Former CIA spokesman says enhanced interrogation techniques paid dividends
1:42 p.m., Feb. 28, 2013--Controversial enhanced interrogation techniques, or EITs, played an important role in the fight against the al-Qaida terrorist network, former CIA spokesman Bill Harlow told a University of Delaware Global Agenda audience Wednesday night in Mitchell Hall.
Harlow, the opening speaker in the spring series focused on “America’s Role in the World,” said it is an “annoying myth” that no good came of intelligence gathered through EITs.
For the Record, Feb. 12, 2016
“Do the math,” he said, noting that there have been no mass casualty attacks on U.S. soil for a decade.
Harlow added that depictions of the techniques in movies such as Zero Dark Thirty go far beyond those actually used by the CIA, which he described as “fairly mild” and designed to scare rather than harm detainees.
The techniques, which he said are “harsh, but not torture,” can include grabbing a detainee by the collar, putting one’s hands on the sides of a detainee’s face and shouting, and carefully prescribed slaps, the latter only if permission is granted in writing.
They also include waterboarding, which Harlow said was used with just three detainees, adding that it is part of U.S. military survival training.
EITs, for which Department of Justice approval was sought and received, were a result of the Sept. 11, 2001, attacks on New York and Washington, D.C., which Harlow said was the “worst day in CIA history.”
The agency, which through the Cold War had been looking for large targets, was suddenly tasked with finding much smaller and widely dispersed targets.
The CIA understood that terrorism – and specifically Osama bin Laden’s al-Qaida -- was a growing threat as early as 1996 but was unable to gather the secrets necessary to know when, where and how the terrorists would strike.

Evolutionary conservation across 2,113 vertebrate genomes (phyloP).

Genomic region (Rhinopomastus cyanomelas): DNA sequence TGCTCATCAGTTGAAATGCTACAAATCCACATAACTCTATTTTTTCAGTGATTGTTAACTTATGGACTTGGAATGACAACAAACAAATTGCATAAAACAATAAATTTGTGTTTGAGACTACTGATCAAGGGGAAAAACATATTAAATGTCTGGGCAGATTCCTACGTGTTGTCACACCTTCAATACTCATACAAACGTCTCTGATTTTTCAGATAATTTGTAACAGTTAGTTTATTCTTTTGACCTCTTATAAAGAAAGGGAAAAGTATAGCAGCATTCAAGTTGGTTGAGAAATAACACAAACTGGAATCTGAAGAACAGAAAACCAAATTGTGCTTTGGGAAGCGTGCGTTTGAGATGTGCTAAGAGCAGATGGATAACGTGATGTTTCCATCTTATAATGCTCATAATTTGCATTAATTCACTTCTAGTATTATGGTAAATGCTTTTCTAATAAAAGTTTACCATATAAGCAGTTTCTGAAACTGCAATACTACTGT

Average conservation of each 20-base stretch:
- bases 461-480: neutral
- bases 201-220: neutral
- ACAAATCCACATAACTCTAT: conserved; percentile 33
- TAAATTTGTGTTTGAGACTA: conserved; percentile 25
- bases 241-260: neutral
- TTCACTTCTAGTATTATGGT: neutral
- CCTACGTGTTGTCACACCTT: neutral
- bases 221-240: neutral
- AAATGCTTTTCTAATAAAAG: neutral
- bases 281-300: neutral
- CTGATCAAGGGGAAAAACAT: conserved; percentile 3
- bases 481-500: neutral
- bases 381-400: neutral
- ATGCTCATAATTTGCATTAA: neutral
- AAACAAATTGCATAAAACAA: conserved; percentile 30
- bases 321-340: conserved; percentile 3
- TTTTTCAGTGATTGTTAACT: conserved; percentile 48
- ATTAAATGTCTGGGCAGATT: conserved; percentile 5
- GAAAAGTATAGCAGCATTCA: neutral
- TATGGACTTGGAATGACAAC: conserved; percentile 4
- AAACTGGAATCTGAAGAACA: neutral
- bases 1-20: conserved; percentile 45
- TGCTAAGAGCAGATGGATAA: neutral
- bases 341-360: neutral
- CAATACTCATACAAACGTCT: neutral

Harlow said that what the CIA had before the attacks was a million piece jigsaw puzzle with no boxtop with a picture to guide them in putting the pieces together – a million-piece puzzle with another million pieces that looked like they could fit but did not. The Sept. 11 attacks, he said, were the boxtop.
In shifting its focus to al-Qaida, the agency found evidence that a second wave of attacks was in the plans, with one terrorist already having pre-taped a celebratory video.
Had there been a second wave, Harlow said the CIA “would have felt that we had blood on our hands,” and the agency began work in earnest to dismantle the terrorist network.
With the use of enhanced interrogation techniques, he said, “results came fairly quickly.” And he reminded the audience that the trail to Abbottabad, Pakistan, where a U.S. Navy SEAL team found and killed bin Laden, began with enhanced interrogations.
Harlow expressed concern that the further the nation moves from 2001, the more second guessing – even among those politicians who had been on board at the beginning -- about the tactics used to fight the terrorists.
He said that creates severe pressure on CIA personnel and that it is difficult to focus on the job at hand when “being chased by investigators.”
Harlow also questioned whether drone attacks, which he called the “world’s worst kept secret,” better serve the nation’s needs than enhanced interrogation. He said that while EITs created discomfort, drones kill – and can kill more people than just the intended target.
In addition to the potential for major issues with the nations of Iran, Syria and North Korea, Harlow said a major new threat is cyberterrorism.
Cyberterrorism can be accomplished by a very few people but can have an enormous impact, with America’s private sector particularly vulnerable.
Cyberterrorism is complex because the lines between “foreign” and “domestic” activities can become blurred.
Should there be a major cyberterrorism attack, Harlow said the U.S. military would likely be involved because “no one can match the military’s current computing power.”
About Global Agenda
Global Agenda is sponsored by the Center for Political Communication and presented by the Institute for Global Studies, the Department of Communication and the Department of Political Science and International Relations.
The theme of this year’s Global Agenda is “America’s Role in the World.”
The series is moderated by Ralph Begleiter, director of UD’s Center for Political Communication.
The series is free and open to the public.
It will continue March 13 with a presentation on “The U.S. in the Middle East” by Rami Khouri, internationally syndicated political columnist and author, director of the Issam Fares Institute of Public Policy and International Affairs at the American University of Beirut and editor-at-large of Beirut’s Daily Star newspaper.
Article by Neil Thomas
Photos by Duane Perry